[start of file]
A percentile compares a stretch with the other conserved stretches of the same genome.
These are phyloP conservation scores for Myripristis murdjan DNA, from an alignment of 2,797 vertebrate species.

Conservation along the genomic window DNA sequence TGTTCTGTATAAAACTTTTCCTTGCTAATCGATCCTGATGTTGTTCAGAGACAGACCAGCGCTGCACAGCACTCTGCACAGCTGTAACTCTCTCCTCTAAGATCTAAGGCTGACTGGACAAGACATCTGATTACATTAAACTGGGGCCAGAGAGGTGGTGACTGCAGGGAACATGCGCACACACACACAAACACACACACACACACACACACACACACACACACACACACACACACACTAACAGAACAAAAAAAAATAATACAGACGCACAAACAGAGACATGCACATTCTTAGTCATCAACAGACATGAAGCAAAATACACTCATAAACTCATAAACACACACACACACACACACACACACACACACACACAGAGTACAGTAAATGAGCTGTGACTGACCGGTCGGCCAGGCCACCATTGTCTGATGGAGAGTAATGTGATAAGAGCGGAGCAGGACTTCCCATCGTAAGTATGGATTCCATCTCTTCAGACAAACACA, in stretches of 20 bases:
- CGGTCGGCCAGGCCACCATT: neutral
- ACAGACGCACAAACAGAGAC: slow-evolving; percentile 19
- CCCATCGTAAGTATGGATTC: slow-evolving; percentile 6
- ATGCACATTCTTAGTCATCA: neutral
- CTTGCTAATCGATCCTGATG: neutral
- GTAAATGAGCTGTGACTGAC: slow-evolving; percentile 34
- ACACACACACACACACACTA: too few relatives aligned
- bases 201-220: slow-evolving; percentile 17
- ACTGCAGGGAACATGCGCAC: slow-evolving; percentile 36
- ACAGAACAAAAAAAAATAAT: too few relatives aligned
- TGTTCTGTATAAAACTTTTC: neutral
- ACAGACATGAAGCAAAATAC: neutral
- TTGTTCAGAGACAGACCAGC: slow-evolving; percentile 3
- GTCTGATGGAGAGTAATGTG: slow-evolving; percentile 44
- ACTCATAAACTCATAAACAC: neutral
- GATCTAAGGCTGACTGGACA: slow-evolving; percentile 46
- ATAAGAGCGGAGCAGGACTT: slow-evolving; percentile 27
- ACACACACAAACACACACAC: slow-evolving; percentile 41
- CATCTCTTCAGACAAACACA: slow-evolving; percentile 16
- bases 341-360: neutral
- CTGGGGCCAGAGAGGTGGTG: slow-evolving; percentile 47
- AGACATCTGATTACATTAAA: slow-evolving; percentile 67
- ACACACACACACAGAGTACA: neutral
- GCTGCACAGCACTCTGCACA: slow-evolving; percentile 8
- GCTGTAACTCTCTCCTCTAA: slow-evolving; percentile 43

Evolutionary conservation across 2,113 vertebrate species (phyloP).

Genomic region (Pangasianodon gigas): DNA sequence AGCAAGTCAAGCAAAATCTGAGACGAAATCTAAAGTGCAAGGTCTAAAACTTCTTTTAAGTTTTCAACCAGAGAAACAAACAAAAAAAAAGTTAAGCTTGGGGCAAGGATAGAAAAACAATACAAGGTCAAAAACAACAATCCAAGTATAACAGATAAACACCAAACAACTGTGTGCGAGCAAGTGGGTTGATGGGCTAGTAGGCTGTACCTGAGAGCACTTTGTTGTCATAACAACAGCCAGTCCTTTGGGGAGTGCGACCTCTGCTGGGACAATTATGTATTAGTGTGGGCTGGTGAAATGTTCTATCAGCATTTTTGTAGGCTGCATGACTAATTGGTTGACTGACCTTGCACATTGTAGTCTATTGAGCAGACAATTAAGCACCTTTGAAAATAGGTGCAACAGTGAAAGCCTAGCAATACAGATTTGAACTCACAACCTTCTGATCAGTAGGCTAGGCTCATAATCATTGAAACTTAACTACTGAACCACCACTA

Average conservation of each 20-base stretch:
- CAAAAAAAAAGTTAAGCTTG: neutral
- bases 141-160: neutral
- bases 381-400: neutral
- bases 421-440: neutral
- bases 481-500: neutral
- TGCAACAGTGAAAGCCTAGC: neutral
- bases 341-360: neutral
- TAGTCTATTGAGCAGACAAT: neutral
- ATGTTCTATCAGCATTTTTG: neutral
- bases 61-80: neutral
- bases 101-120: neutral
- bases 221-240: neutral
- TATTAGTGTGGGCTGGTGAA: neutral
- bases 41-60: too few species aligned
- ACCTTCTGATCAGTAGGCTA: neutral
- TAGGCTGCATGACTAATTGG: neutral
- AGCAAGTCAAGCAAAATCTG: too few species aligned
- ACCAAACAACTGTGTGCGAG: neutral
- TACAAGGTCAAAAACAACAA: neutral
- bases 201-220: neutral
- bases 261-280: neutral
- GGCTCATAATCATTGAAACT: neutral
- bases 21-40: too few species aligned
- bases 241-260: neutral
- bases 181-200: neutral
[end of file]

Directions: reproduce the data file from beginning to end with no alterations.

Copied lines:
A percentile compares a stretch with the other conserved stretches of the same genome.
These are phyloP conservation scores for Myripristis murdjan DNA, from an alignment of 2,797 vertebrate species.

Conservation along the genomic window DNA sequence TGTTCTGTATAAAACTTTTCCTTGCTAATCGATCCTGATGTTGTTCAGAGACAGACCAGCGCTGCACAGCACTCTGCACAGCTGTAACTCTCTCCTCTAAGATCTAAGGCTGACTGGACAAGACATCTGATTACATTAAACTGGGGCCAGAGAGGTGGTGACTGCAGGGAACATGCGCACACACACACAAACACACACACACACACACACACACACACACACACACACACACACACACTAACAGAACAAAAAAAAATAATACAGACGCACAAACAGAGACATGCACATTCTTAGTCATCAACAGACATGAAGCAAAATACACTCATAAACTCATAAACACACACACACACACACACACACACACACACACACAGAGTACAGTAAATGAGCTGTGACTGACCGGTCGGCCAGGCCACCATTGTCTGATGGAGAGTAATGTGATAAGAGCGGAGCAGGACTTCCCATCGTAAGTATGGATTCCATCTCTTCAGACAAACACA, in stretches of 20 bases:
- CGGTCGGCCAGGCCACCATT: neutral
- ACAGACGCACAAACAGAGAC: slow-evolving; percentile 19
- CCCATCGTAAGTATGGATTC: slow-evolving; percentile 6
- ATGCACATTCTTAGTCATCA: neutral
- CTTGCTAATCGATCCTGATG: neutral
- GTAAATGAGCTGTGACTGAC: slow-evolving; percentile 34
- ACACACACACACACACACTA: too few relatives aligned
- bases 201-220: slow-evolving; percentile 17
- ACTGCAGGGAACATGCGCAC: slow-evolving; percentile 36
- ACAGAACAAAAAAAAATAAT: too few relatives aligned
- TGTTCTGTATAAAACTTTTC: neutral
- ACAGACATGAAGCAAAATAC: neutral
- TTGTTCAGAGACAGACCAGC: slow-evolving; percentile 3
- GTCTGATGGAGAGTAATGTG: slow-evolving; percentile 44
- ACTCATAAACTCATAAACAC: neutral
- GATCTAAGGCTGACTGGACA: slow-evolving; percentile 46
- ATAAGAGCGGAGCAGGACTT: slow-evolving; percentile 27
- ACACACACAAACACACACAC: slow-evolving; percentile 41
- CATCTCTTCAGACAAACACA: slow-evolving; percentile 16
- bases 341-360: neutral
- CTGGGGCCAGAGAGGTGGTG: slow-evolving; percentile 47
- AGACATCTGATTACATTAAA: slow-evolving; percentile 67
- ACACACACACACAGAGTACA: neutral
- GCTGCACAGCACTCTGCACA: slow-evolving; percentile 8
- GCTGTAACTCTCTCCTCTAA: slow-evolving; percentile 43

Evolutionary conservation across 2,113 vertebrate species (phyloP).

Genomic region (Pangasianodon gigas): DNA sequence AGCAAGTCAAGCAAAATCTGAGACGAAATCTAAAGTGCAAGGTCTAAAACTTCTTTTAAGTTTTCAACCAGAGAAACAAACAAAAAAAAAGTTAAGCTTGGGGCAAGGATAGAAAAACAATACAAGGTCAAAAACAACAATCCAAGTATAACAGATAAACACCAAACAACTGTGTGCGAGCAAGTGGGTTGATGGGCTAGTAGGCTGTACCTGAGAGCACTTTGTTGTCATAACAACAGCCAGTCCTTTGGGGAGTGCGACCTCTGCTGGGACAATTATGTATTAGTGTGGGCTGGTGAAATGTTCTATCAGCATTTTTGTAGGCTGCATGACTAATTGGTTGACTGACCTTGCACATTGTAGTCTATTGAGCAGACAATTAAGCACCTTTGAAAATAGGTGCAACAGTGAAAGCCTAGCAATACAGATTTGAACTCACAACCTTCTGATCAGTAGGCTAGGCTCATAATCATTGAAACTTAACTACTGAACCACCACTA

Average conservation of each 20-base stretch:
- CAAAAAAAAAGTTAAGCTTG: neutral
- bases 141-160: neutral
- bases 381-400: neutral
- bases 421-440: neutral
- bases 481-500: neutral
- TGCAACAGTGAAAGCCTAGC: neutral
- bases 341-360: neutral
- TAGTCTATTGAGCAGACAAT: neutral
- ATGTTCTATCAGCATTTTTG: neutral
- bases 61-80: neutral
- bases 101-120: neutral
- bases 221-240: neutral
- TATTAGTGTGGGCTGGTGAA: neutral
- bases 41-60: too few species aligned
- ACCTTCTGATCAGTAGGCTA: neutral
- TAGGCTGCATGACTAATTGG: neutral
- AGCAAGTCAAGCAAAATCTG: too few species aligned
- ACCAAACAACTGTGTGCGAG: neutral
- TACAAGGTCAAAAACAACAA: neutral
- bases 201-220: neutral
- bases 261-280: neutral
- GGCTCATAATCATTGAAACT: neutral
- bases 21-40: too few species aligned
- bases 241-260: neutral
- bases 181-200: neutral